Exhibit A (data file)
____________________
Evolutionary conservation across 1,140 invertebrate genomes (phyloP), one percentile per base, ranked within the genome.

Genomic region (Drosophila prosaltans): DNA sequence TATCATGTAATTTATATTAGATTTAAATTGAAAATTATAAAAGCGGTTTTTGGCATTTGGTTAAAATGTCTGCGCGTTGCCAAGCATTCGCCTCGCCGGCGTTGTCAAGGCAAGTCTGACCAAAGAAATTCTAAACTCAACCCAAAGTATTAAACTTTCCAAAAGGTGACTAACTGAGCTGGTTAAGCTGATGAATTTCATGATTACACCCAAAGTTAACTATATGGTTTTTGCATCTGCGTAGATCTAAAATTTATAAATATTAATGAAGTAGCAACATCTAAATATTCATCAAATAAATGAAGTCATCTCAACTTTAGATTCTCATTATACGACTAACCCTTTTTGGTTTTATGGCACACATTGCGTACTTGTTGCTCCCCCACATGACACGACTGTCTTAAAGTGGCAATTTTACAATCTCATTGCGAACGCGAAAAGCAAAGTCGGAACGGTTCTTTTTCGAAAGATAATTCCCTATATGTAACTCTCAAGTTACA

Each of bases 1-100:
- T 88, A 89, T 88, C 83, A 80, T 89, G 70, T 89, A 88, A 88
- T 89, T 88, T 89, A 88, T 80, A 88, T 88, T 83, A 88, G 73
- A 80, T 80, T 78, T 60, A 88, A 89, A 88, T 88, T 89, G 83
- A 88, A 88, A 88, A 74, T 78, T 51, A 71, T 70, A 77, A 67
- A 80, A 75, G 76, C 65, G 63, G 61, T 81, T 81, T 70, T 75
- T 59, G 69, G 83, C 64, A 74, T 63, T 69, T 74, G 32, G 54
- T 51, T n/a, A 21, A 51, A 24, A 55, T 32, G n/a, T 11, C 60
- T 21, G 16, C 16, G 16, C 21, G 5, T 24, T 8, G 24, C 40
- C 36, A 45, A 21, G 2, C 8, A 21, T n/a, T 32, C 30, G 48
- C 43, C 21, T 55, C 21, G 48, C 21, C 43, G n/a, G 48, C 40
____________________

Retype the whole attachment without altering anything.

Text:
Evolutionary conservation across 1,140 invertebrate genomes (phyloP), one percentile per base, ranked within the genome.

Genomic region (Drosophila prosaltans): DNA sequence TATCATGTAATTTATATTAGATTTAAATTGAAAATTATAAAAGCGGTTTTTGGCATTTGGTTAAAATGTCTGCGCGTTGCCAAGCATTCGCCTCGCCGGCGTTGTCAAGGCAAGTCTGACCAAAGAAATTCTAAACTCAACCCAAAGTATTAAACTTTCCAAAAGGTGACTAACTGAGCTGGTTAAGCTGATGAATTTCATGATTACACCCAAAGTTAACTATATGGTTTTTGCATCTGCGTAGATCTAAAATTTATAAATATTAATGAAGTAGCAACATCTAAATATTCATCAAATAAATGAAGTCATCTCAACTTTAGATTCTCATTATACGACTAACCCTTTTTGGTTTTATGGCACACATTGCGTACTTGTTGCTCCCCCACATGACACGACTGTCTTAAAGTGGCAATTTTACAATCTCATTGCGAACGCGAAAAGCAAAGTCGGAACGGTTCTTTTTCGAAAGATAATTCCCTATATGTAACTCTCAAGTTACA

Each of bases 1-100:
- T 88, A 89, T 88, C 83, A 80, T 89, G 70, T 89, A 88, A 88
- T 89, T 88, T 89, A 88, T 80, A 88, T 88, T 83, A 88, G 73
- A 80, T 80, T 78, T 60, A 88, A 89, A 88, T 88, T 89, G 83
- A 88, A 88, A 88, A 74, T 78, T 51, A 71, T 70, A 77, A 67
- A 80, A 75, G 76, C 65, G 63, G 61, T 81, T 81, T 70, T 75
- T 59, G 69, G 83, C 64, A 74, T 63, T 69, T 74, G 32, G 54
- T 51, T n/a, A 21, A 51, A 24, A 55, T 32, G n/a, T 11, C 60
- T 21, G 16, C 16, G 16, C 21, G 5, T 24, T 8, G 24, C 40
- C 36, A 45, A 21, G 2, C 8, A 21, T n/a, T 32, C 30, G 48
- C 43, C 21, T 55, C 21, G 48, C 21, C 43, G n/a, G 48, C 40